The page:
Both men were glad to help and like everyone else in the family, were quick studies. Once I got them equipped with tools and started on their individual tasks, Grandpa and I started on the truck. I explained to him that I wanted to take the back window and the four side windows.

I wanted to try mounting them on the roofs of the wagons to let sunlight in during the daylight hours. Normally we would have had to use the kerosene lamps in both wagons even during the day and in the medical van, use the electric lights for examining patients.

With good light from above, we would only have to rig up the headlights in the medical wagon for emergencies or in low light. This would allow us to save the demand on our batteries whenever possible. As there was only the pair of them, we had to ensure they lasted as long as possible between chargings.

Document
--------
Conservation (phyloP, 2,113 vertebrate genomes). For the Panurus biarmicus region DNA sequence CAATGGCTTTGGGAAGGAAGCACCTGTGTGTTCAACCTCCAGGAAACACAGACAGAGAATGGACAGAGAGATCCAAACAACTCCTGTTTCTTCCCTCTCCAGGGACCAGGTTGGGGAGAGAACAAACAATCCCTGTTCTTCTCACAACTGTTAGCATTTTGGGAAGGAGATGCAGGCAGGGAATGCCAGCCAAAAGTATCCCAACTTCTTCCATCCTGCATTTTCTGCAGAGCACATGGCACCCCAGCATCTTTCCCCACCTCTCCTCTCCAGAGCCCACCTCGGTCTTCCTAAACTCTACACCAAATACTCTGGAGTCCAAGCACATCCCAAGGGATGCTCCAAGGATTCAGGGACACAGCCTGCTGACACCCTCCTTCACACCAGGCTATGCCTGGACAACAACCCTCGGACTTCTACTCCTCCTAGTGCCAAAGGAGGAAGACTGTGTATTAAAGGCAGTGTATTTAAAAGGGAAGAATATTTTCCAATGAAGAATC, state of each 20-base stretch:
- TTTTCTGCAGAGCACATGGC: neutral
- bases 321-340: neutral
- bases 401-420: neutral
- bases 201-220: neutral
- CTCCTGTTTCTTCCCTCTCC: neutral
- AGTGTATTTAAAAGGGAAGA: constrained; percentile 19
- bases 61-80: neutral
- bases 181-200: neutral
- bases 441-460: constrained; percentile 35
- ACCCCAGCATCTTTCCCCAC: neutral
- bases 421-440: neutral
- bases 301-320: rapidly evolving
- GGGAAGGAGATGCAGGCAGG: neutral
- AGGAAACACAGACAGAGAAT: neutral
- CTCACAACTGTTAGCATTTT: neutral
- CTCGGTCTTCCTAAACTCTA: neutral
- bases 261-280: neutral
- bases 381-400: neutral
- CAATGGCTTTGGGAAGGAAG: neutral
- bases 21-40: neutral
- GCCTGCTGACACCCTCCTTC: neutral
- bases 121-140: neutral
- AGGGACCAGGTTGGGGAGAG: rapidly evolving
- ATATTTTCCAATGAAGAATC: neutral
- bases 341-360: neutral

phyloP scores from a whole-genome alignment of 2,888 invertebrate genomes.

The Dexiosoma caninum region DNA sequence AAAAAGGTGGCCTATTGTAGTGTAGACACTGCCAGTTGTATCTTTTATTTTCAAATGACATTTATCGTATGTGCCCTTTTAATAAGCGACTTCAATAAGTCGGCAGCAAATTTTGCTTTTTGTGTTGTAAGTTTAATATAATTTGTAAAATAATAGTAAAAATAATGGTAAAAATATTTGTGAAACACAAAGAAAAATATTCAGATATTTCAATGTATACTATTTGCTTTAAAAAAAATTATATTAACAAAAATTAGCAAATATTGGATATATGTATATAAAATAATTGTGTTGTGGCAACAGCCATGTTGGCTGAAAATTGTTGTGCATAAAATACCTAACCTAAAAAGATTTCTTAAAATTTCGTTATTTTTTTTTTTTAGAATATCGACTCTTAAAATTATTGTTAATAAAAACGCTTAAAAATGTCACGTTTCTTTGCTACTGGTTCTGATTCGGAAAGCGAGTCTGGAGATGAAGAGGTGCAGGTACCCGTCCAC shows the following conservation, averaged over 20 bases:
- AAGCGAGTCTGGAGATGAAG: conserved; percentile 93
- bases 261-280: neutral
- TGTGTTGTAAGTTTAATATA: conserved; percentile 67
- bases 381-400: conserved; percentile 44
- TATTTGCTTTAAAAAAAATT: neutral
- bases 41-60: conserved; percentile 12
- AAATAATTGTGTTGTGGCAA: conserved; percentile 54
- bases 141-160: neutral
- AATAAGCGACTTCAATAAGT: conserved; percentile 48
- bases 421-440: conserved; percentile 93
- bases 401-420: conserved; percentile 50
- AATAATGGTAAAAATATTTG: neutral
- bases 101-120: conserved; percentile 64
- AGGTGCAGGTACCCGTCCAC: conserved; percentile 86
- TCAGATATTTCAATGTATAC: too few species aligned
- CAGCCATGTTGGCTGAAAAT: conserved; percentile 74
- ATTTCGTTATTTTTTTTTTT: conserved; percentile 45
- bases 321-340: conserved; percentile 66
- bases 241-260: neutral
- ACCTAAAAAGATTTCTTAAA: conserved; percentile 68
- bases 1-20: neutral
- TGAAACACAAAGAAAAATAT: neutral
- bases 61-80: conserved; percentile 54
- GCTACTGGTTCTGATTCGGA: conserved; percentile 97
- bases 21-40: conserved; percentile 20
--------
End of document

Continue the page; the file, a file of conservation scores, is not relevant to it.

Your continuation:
We all worked at our various jobs for several hours until around lunchtime, when the women showed up bearing food. Naturally, when we took a break to eat, we had to show them around and explain what we were doing.

I was expecting my wives to ask embarrassing questions about the truck and camper, but they didn't, even though they were obviously awed by the almost magical equipment I showed them. They just seemed to take it all in stride -- almost as if they expected no less from me. It seemed all it really did was get them planning among themselves how they wanted everything to be in the wagon we would use as our living quarters.